Oshibori (Hot Towel) and Hospitality Culture in Japan

Oshibori (Hot Towel) and Hospitality Culture in Japan

  • If you ever visit a middle to high-class Japanese restaurant, you most likely would be handed a pack of hot towels, usually in white, in a basket before they serve you any drink or appetizer.
    In most cases, people do not have any idea what to do with it and would look to others for some guidance.
    This is common especially if you are a tourist or a newcomer to Japan.
    The hot towels are called oshibori (おしぼり), literally translated as “wet wipe.”
    Today, oshibori is not only used in high-class restaurants but also in other sectors of the service industry such as airlines, hotels, salons, and spas.

  • The Origin of Oshibori

    The term oshibori comes from the Japanese verb shiboru (絞る), meaning “to wring.”
    Oshibori is also known as otefuki where tefuki (手拭き) refers to a handkerchief.
    It has a long history, but in the Edo period around the 1600s, the use of oshibori became popular in accommodations called hatago (旅籠).
    A piece of cloth was soaked in water and given to travelers who stopped by to rest.
    The warmth and cleanliness of the cloth was a heartwarming gesture to them.
    Not long after that, the popularity of oshibori rapidly spread in the modern era of Japan and is now the basic standard hospitality around the world – from airlines to restaurants, hotels, and even convenience stores.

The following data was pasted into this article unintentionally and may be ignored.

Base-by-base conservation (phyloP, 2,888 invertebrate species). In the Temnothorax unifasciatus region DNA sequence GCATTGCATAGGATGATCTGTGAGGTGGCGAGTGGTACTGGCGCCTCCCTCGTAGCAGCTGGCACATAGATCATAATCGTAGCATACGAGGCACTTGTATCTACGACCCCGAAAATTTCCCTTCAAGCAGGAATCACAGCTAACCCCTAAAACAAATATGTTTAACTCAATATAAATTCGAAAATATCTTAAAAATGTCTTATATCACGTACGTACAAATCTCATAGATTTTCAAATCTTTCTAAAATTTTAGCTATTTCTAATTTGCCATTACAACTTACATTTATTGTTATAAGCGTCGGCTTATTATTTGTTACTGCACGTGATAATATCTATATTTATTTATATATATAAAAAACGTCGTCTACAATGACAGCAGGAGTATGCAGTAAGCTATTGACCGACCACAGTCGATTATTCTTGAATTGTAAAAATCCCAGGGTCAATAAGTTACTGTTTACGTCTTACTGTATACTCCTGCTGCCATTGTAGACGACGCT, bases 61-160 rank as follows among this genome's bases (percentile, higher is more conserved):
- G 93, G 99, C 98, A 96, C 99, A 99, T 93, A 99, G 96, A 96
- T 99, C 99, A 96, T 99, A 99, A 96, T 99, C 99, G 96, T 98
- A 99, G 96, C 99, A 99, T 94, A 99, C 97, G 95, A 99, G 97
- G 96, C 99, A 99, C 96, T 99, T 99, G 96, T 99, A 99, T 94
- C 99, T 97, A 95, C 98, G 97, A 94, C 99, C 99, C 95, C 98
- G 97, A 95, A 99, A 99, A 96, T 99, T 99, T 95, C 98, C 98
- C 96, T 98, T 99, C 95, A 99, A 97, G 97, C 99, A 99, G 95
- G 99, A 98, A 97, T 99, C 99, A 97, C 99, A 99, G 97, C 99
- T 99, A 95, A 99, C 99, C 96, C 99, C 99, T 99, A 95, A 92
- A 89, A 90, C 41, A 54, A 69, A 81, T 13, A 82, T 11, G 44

• How to Use Oshibori in an Appropriate Way

    Generally, oshibori is used for cleaning your hands.
    Once you get your oshibori, you can wipe your hands with the clean wet towel.
    On summer days, the towels are usually cold, but during other seasons they are warm.
    Oshibori is made for hand wiping only and it will be inappropriate to use it on your face to wipe off your sweat, though you may see others use it that way.
    After using the wet towel for your hands before eating, fold the oshibori nicely because you might need to use it again once more after you finish your meal.

  • Bring Your Own Oshibori

    Due to the importance of using oshibori to keep the hands clean, Japanese people started to carry their own oshibori around.
    Fortunately, Japan, which is famous for their cute designs, offers many kinds of portable oshibori cases.
    The designs vary from the minimalist ones for older people and of course, to the cute ones for children to bring to school.
    So look out for oshibori when you next come to Japan!